The story is long, because the journey took a long time (too long)…
It started around the summer of 2006, when I was 34. Two books set the wheels in motion:
I was shopping at the thrift store and happened upon ”Nature’s Cancer Fighting Foods,” by Verne Varona. That was the first book introducing me to the idea that meat & dairy– including non-fat milk & “lean” meats– were foods to avoid.
Always being a “healthy” and “health-conscious” person, I started to drastically cut back on eating meat for the health benefits. I started making meals at home primarily vegetarian. It was easy and quite enjoyable, and I dropped a couple pounds without trying. I started experimenting with tofu and other foods. I liked it!
Regarding dairy: I was still hooked on it. Apparently I was willing to accept the health risks even though the book made an excellent case against dairy. Attachments can be strong. Toward the end of 2007 I started drinking raw (unpasteurized) milk. I was taken in completely by all the claims of the raw milk proponents. I determined that pasteurization, not drinking cow’s milk itself, was the “problem” with milk. Even so, I still ate other pasteurized dairy products.
Meanwhile…At some point I watched Morgan Spurlock’s documentary, “Supersize Me,” which lead me to check out the book, “Fast Food Nation,” by Eric Schlosser. WHOA…Bingo, this was the real beginning of my vegan journey…
Commence education in: “Where does meat come from.” Wow. The things I learned in that book shocked me…disgusted me…saddened me. I never knew about factory farms before. Wake-up call, BIG-time.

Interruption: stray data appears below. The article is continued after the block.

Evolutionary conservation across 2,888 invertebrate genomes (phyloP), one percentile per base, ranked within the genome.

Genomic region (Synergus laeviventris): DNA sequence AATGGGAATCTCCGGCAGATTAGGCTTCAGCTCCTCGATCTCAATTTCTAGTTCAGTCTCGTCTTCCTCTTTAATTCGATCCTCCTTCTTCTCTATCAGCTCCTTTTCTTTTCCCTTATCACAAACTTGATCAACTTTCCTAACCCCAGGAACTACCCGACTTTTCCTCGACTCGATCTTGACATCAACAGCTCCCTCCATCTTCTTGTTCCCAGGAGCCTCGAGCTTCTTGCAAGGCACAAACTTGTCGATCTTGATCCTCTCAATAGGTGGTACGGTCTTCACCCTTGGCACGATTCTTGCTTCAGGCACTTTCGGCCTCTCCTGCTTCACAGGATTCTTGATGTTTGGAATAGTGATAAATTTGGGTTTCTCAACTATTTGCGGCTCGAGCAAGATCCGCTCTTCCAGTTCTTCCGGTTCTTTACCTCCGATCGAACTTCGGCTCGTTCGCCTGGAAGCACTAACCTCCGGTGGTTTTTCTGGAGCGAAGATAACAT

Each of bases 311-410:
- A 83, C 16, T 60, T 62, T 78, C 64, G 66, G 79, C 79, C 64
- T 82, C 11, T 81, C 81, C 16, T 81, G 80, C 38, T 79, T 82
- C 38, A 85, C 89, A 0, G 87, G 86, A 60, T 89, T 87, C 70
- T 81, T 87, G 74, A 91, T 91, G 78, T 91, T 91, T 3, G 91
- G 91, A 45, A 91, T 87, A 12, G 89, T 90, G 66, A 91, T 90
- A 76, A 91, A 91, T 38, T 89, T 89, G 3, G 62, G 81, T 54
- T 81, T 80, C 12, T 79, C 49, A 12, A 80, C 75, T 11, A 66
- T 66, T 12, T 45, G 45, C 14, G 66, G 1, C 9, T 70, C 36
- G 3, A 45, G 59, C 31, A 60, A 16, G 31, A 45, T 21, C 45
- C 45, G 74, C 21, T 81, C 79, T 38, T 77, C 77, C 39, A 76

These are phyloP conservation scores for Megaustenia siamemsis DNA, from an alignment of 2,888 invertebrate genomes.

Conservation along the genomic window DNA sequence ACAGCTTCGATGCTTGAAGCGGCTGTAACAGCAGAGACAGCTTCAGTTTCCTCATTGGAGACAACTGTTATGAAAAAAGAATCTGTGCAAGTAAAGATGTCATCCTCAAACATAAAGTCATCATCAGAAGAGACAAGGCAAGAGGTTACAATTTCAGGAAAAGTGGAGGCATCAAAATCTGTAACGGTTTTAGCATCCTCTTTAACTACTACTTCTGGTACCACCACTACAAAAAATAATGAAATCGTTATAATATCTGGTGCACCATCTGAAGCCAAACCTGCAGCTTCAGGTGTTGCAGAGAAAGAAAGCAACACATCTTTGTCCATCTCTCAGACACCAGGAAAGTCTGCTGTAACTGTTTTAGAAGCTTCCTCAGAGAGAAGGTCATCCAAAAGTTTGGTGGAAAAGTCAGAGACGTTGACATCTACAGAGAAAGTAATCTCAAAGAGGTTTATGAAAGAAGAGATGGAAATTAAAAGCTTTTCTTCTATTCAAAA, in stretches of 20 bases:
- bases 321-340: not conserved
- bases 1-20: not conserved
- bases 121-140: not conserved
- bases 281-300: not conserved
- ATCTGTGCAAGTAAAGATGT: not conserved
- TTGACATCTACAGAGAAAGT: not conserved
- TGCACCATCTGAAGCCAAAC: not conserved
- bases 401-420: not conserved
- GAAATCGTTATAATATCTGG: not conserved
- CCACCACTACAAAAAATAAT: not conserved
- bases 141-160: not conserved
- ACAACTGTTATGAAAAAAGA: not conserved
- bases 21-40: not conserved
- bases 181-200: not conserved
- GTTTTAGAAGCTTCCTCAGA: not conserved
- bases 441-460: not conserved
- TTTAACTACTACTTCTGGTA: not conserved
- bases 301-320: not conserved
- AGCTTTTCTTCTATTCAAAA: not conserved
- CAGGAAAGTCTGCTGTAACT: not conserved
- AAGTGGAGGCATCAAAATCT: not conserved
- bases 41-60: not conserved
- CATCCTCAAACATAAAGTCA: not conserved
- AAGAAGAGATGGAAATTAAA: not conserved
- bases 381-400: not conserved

Yet, the overwhelming message I got from “Fast Food Nation” was to buy so-called “humane” meat.
Through an e-mail link from PETA, I watched the online video “Meet Your Meat.” (Watch it here: http://www.chooseveg.com/meet-your-meat.asp) Again, my response was horror. It’s hard to imagine, but at this stage in my journey I never considered that going vegan was the solution. Instead, my reaction was to focus on “humane” meat. The problem– so I thought– was with the “treatment.” It’s embarrassing to admit, but I was so horrified that I actually e-mailed all my friends & family and told them all to be sure and buy only “humane” meat because factory farms are so cruel.
How did going vegan not ever enter my mind? Clearly, I had a long way to go. I really wish I kept a copy of that e-mail, too!
Long before I eventually went vegan in 2008, I did check out the book, “Becoming Vegan,” by Brenda Davis & Vesanto Melina. I was curious and open, but it all still seemed so “extreme” to me. I don’t know exactly when it was, but I was sitting on the couch at home when I said out loud, “I could never be vegan.”
For the 2 year period between summer of 2006 & summer of 2008 I was in this phase of pseudo-vegetarianism with the occasional organic, grass-fed meats (and fish) and plenty of raw milk. The big problem was that nagging feeling every time I ate meat in restaurants. I was well aware that I was eating factory-farmed meat.
I was so conflicted at this time, that I clearly remember telling my husband when we were driving in the car, that maybe I could still eat eat our favorite dish– Pollo Asado– in the Mexican restaurant we went to every week, because, “Chickens are kind of ugly.”